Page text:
Our employees: we believe that if people enjoy what they do, they do a better job - in 2013 Admiral was voted the 2nd Best Large Workplace in the UK and the 2nd Best Multinational Workplace in the Great Place to Work Institute awards; Admiral has been in the Sunday Times 100 Best Companies to Work For in the UK every year the list has been compiled.
Focus: Admiral has spent 20 years refining how best to provide the service people look for from their car insurer, and the last 13 years developing Price Comparison, in particular for car insurance. It is only with the advent of Admiral Household Insurance in the last year that we have dedicated any material effort outside private motor insurance and price comparison
Pricing: data analysis lies at the heart of our pricing algorithms. With three million customers and substantial amounts of data, our experienced pricing team is excellently placed to derive competitive advantage in the UK, and to inject that experience into our new businesses overseas as they build the scale from which one can derive meaningful analysis
Claims management: our experience, culture and focus all combine to deliver a claims result that speaks for itself with market-leading loss ratios, sustained reserve releases and high levels of profit commission earned under our reinsurance arrangements, as well as consistent positive feedback from customers on the claims service they receive
Controlled test and learn: everything that Admiral is now has been built from the ground up, taking measured steps to test how well we understand the challenge ahead and the effectiveness of our solutions, and then to learn from that experience and from the experience of those who have tried other strategies. That is how the Admiral team has set about building private motor businesses in five countries, Price Comparison businesses in four, and now a Household Insurance business in the UK. While slower than growth by acquisition, it is much lower risk and enables one to construct, in all respects, the platform one wants for the future
Low cost: the results speak for themselves - an expense ratio in our established UK business of 15%, almost half the market average. Cost consciousness has to be engrained to be effective, a core part of the way in which we do things. It is everyone's responsibility, not just that of the Finance team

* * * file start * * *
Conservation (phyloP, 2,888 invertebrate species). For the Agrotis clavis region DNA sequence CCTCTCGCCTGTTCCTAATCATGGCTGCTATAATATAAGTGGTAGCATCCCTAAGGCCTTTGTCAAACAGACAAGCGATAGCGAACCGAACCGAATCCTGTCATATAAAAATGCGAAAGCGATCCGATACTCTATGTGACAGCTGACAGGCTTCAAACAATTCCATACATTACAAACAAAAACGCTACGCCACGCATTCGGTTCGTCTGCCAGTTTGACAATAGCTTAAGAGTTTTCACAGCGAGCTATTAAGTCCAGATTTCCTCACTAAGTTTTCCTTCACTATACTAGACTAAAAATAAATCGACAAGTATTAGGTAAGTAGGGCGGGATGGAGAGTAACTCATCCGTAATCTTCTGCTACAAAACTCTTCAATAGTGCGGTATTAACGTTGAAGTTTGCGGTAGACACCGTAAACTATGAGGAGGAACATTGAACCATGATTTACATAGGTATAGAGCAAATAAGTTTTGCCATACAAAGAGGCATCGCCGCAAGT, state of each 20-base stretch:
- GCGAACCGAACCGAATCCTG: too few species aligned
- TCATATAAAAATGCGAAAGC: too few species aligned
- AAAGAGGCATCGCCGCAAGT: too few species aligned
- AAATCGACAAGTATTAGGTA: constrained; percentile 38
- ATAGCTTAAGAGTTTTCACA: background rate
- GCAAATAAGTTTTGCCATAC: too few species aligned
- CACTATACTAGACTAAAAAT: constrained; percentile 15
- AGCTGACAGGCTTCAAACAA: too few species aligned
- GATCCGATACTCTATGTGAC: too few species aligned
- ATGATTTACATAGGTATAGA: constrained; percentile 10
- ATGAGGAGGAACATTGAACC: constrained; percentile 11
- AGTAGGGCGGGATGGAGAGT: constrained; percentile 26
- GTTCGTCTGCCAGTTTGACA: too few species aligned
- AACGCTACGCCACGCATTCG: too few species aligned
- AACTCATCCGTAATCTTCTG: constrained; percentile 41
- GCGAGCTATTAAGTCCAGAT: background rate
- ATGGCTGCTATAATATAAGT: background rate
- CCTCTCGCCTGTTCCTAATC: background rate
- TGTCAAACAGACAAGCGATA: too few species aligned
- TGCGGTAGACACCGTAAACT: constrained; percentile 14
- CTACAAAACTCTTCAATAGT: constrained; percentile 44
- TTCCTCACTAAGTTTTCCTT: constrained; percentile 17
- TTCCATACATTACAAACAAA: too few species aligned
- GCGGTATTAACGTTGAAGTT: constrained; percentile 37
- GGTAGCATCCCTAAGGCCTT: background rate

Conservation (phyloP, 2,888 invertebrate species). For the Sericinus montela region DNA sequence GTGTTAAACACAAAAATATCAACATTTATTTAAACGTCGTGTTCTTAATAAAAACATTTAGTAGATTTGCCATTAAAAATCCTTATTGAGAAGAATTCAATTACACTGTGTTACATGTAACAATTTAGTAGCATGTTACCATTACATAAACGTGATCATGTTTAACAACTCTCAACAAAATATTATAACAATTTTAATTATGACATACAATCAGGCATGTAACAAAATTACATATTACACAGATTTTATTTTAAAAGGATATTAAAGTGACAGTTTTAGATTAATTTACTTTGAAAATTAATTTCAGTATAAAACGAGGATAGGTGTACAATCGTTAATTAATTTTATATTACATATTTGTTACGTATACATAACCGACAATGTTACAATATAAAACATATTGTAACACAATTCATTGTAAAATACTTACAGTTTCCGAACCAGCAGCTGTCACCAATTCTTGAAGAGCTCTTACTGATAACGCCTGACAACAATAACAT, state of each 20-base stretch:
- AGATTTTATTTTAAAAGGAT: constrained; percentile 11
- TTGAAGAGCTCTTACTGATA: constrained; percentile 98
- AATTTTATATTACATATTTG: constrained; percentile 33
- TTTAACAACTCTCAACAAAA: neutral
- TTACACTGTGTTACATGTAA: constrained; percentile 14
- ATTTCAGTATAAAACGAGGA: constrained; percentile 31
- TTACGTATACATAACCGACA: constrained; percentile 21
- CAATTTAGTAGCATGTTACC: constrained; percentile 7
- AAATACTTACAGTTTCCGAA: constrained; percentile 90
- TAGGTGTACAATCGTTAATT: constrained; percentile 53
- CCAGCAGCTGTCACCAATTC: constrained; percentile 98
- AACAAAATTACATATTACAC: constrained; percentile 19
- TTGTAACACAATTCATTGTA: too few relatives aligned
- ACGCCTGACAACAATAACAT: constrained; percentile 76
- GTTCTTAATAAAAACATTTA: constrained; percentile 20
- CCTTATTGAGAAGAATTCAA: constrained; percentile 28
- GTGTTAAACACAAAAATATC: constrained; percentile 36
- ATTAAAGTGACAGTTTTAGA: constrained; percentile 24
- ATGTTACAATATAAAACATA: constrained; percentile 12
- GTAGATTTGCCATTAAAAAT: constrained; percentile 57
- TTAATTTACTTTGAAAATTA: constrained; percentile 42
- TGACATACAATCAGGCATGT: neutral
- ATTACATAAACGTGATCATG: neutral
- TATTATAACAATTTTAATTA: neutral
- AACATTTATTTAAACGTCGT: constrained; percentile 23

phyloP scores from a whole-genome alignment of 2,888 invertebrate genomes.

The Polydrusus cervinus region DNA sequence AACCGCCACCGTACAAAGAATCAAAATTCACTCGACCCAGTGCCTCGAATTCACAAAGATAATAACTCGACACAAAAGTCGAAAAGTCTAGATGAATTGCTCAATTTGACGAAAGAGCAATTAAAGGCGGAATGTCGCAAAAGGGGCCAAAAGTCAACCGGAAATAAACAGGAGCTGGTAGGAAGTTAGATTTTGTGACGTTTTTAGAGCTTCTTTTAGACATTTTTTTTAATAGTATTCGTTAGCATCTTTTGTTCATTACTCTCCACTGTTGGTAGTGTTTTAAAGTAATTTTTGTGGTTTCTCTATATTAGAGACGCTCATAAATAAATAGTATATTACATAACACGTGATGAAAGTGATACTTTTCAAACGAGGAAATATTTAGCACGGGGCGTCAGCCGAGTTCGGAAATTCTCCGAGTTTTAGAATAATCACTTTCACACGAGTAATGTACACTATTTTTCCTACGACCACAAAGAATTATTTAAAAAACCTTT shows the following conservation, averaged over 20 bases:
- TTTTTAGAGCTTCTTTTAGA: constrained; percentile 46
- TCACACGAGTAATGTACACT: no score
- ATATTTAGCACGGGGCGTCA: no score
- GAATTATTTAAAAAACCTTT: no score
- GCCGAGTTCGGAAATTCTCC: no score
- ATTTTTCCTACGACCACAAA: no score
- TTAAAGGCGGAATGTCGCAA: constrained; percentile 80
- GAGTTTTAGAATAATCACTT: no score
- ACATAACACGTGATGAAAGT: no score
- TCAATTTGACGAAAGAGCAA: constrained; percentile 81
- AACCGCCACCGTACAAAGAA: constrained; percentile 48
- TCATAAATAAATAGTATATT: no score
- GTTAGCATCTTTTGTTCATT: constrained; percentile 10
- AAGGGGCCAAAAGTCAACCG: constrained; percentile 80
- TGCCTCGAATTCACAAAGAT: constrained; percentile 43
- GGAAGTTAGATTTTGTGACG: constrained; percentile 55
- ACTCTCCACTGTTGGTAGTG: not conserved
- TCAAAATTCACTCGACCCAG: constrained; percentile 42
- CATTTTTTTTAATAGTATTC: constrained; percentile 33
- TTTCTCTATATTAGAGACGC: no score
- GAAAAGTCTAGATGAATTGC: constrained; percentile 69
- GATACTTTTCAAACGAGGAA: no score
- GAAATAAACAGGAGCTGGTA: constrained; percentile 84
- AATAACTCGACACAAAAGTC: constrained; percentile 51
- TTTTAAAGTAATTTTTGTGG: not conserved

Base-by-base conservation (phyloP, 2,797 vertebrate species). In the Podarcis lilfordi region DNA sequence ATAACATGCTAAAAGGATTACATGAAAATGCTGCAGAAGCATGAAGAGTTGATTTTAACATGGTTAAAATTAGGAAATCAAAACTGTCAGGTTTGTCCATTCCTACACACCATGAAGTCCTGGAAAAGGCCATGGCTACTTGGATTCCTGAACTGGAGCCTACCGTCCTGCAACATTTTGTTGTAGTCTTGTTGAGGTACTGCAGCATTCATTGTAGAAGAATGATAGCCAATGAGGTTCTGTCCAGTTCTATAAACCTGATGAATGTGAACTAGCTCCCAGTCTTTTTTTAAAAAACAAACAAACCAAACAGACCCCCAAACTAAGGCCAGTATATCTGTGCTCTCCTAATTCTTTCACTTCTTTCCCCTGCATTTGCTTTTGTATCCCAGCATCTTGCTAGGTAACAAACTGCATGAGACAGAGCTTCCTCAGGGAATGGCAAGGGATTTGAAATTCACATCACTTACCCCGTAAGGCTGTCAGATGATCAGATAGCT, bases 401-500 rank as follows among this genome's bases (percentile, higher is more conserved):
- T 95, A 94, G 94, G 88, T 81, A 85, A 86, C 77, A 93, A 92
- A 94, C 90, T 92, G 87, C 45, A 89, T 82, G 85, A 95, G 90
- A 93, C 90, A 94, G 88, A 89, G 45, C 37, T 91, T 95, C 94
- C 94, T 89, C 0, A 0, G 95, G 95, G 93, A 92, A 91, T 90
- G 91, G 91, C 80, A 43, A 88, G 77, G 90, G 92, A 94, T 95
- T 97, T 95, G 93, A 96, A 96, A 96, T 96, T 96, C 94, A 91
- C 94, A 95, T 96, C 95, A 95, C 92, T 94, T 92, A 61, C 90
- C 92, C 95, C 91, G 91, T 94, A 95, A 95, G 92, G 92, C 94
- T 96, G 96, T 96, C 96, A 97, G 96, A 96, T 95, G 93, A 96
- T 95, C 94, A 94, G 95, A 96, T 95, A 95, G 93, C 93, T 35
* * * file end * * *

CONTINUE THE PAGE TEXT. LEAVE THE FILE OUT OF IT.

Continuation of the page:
Low capital employed: probably because everyone at Admiral is, or becomes, a shareholder, we regard our shareholders' money as our own, seeking to use it as efficiently as we can. Hence our model based on reinsurance relationships underpinned by strong underwriting results, with Admiral itself only providing the capital backing for a minority of its business. Hence our commitment to give back to shareholders whatever surplus we do not need to support our current business. The result in 2013 - a 58% return on equity and a 95% pay-out ratio giving rise to a 8% dividend yield
Low risk: Admiral has always sought to protect its downside characterised by our reinsurance model; an approach to claims reserving that is prudent in the early stages and releases only when justified by experience; an organic growth strategy; a test and learn approach of taking measured steps before investing further; sticking to what we understand well; and a conservative approach to investment management
It is the sum of these elements that gives me confidence in Admiral's sustained competitive success across the insurance cycle. In 2013, as in 2012, the cycle was not at the right point to justify growth. Market rates fell again last year, probably by around 13%. It made no sense to chase the market down, particularly for a player such as Admiral that has a significant combined ratio advantage over the market as a whole and can, therefore, afford to raise rates less quickly than the market when the cycle turns up. Our strategy in the UK was to hold our book at its existing level, recognising that this would result in a fall in UK Car Insurance turnover. At the same time, our claims results were excellent, supporting significant reserve releases from prior years.
We continued to apply our test and learn approach to our young businesses, particularly those overseas. For example, in Europe, Admiral Seguros in Spain launched its second brand, Qualitas Auto, to broaden its market appeal. In the USA, our auto insurer, Elephant Auto, grew its vehicle base by 34%, and we started test-marketing comparenow.com, bringing the successful European model of insurance price comparison to the USA. We will progressively increase our investment in this business as justified by the performance of its marketing. Price comparison businesses typically turn profitable much earlier than insurance businesses as they have lower fixed overheads. LeLynx, our French Price Comparison business, returned a profit in 2013, its third full year of operation, and Rastreator has been profitable since 2011, its second full year.
We have also been encouraged by our launch of Household Insurance in the UK and the potential this demonstrates. Admiral's overall result is, and will for some time remain, inevitably dominated by our UK Car Insurance business and, therefore, by the UK private motor insurance cycle. And it is equally inevitable in a cyclical industry that there will be periods when profit growth is more muted, derived from a balance between lower prices and consequently lower volume growth and the positive development of prior years' claims."